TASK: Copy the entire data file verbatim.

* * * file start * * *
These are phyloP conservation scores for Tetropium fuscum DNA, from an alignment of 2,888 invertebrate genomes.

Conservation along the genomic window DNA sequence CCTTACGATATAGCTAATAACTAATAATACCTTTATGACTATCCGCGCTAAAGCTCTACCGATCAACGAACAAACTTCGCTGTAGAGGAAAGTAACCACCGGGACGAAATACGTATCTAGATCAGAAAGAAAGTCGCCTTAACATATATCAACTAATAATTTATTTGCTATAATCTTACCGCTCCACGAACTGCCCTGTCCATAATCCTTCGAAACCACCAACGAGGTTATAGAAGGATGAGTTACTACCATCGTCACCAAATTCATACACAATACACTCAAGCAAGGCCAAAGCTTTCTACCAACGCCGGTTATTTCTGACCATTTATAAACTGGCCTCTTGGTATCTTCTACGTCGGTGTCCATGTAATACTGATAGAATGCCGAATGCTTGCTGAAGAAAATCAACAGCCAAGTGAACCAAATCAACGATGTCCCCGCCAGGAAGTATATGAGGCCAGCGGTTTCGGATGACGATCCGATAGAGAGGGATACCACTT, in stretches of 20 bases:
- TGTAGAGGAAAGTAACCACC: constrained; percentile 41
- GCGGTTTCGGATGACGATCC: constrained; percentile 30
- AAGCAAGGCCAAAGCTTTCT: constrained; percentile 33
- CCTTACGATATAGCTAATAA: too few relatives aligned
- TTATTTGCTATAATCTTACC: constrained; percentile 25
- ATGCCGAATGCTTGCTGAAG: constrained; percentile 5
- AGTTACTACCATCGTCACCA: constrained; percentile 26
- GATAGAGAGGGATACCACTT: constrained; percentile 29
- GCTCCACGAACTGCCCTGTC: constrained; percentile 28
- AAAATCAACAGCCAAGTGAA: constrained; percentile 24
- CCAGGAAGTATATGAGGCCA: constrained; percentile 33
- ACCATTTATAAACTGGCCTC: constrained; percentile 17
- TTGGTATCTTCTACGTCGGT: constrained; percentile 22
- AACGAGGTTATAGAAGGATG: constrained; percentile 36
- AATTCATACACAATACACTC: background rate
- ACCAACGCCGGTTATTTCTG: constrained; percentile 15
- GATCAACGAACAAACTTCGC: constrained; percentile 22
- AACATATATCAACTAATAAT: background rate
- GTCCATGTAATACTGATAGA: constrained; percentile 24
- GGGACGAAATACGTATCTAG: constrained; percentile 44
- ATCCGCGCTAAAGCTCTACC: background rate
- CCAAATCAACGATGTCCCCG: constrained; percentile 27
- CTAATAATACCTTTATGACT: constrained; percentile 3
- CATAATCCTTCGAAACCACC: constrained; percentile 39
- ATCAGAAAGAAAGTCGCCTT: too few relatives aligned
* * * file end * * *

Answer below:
These are phyloP conservation scores for Tetropium fuscum DNA, from an alignment of 2,888 invertebrate genomes.

Conservation along the genomic window DNA sequence CCTTACGATATAGCTAATAACTAATAATACCTTTATGACTATCCGCGCTAAAGCTCTACCGATCAACGAACAAACTTCGCTGTAGAGGAAAGTAACCACCGGGACGAAATACGTATCTAGATCAGAAAGAAAGTCGCCTTAACATATATCAACTAATAATTTATTTGCTATAATCTTACCGCTCCACGAACTGCCCTGTCCATAATCCTTCGAAACCACCAACGAGGTTATAGAAGGATGAGTTACTACCATCGTCACCAAATTCATACACAATACACTCAAGCAAGGCCAAAGCTTTCTACCAACGCCGGTTATTTCTGACCATTTATAAACTGGCCTCTTGGTATCTTCTACGTCGGTGTCCATGTAATACTGATAGAATGCCGAATGCTTGCTGAAGAAAATCAACAGCCAAGTGAACCAAATCAACGATGTCCCCGCCAGGAAGTATATGAGGCCAGCGGTTTCGGATGACGATCCGATAGAGAGGGATACCACTT, in stretches of 20 bases:
- TGTAGAGGAAAGTAACCACC: constrained; percentile 41
- GCGGTTTCGGATGACGATCC: constrained; percentile 30
- AAGCAAGGCCAAAGCTTTCT: constrained; percentile 33
- CCTTACGATATAGCTAATAA: too few relatives aligned
- TTATTTGCTATAATCTTACC: constrained; percentile 25
- ATGCCGAATGCTTGCTGAAG: constrained; percentile 5
- AGTTACTACCATCGTCACCA: constrained; percentile 26
- GATAGAGAGGGATACCACTT: constrained; percentile 29
- GCTCCACGAACTGCCCTGTC: constrained; percentile 28
- AAAATCAACAGCCAAGTGAA: constrained; percentile 24
- CCAGGAAGTATATGAGGCCA: constrained; percentile 33
- ACCATTTATAAACTGGCCTC: constrained; percentile 17
- TTGGTATCTTCTACGTCGGT: constrained; percentile 22
- AACGAGGTTATAGAAGGATG: constrained; percentile 36
- AATTCATACACAATACACTC: background rate
- ACCAACGCCGGTTATTTCTG: constrained; percentile 15
- GATCAACGAACAAACTTCGC: constrained; percentile 22
- AACATATATCAACTAATAAT: background rate
- GTCCATGTAATACTGATAGA: constrained; percentile 24
- GGGACGAAATACGTATCTAG: constrained; percentile 44
- ATCCGCGCTAAAGCTCTACC: background rate
- CCAAATCAACGATGTCCCCG: constrained; percentile 27
- CTAATAATACCTTTATGACT: constrained; percentile 3
- CATAATCCTTCGAAACCACC: constrained; percentile 39
- ATCAGAAAGAAAGTCGCCTT: too few relatives aligned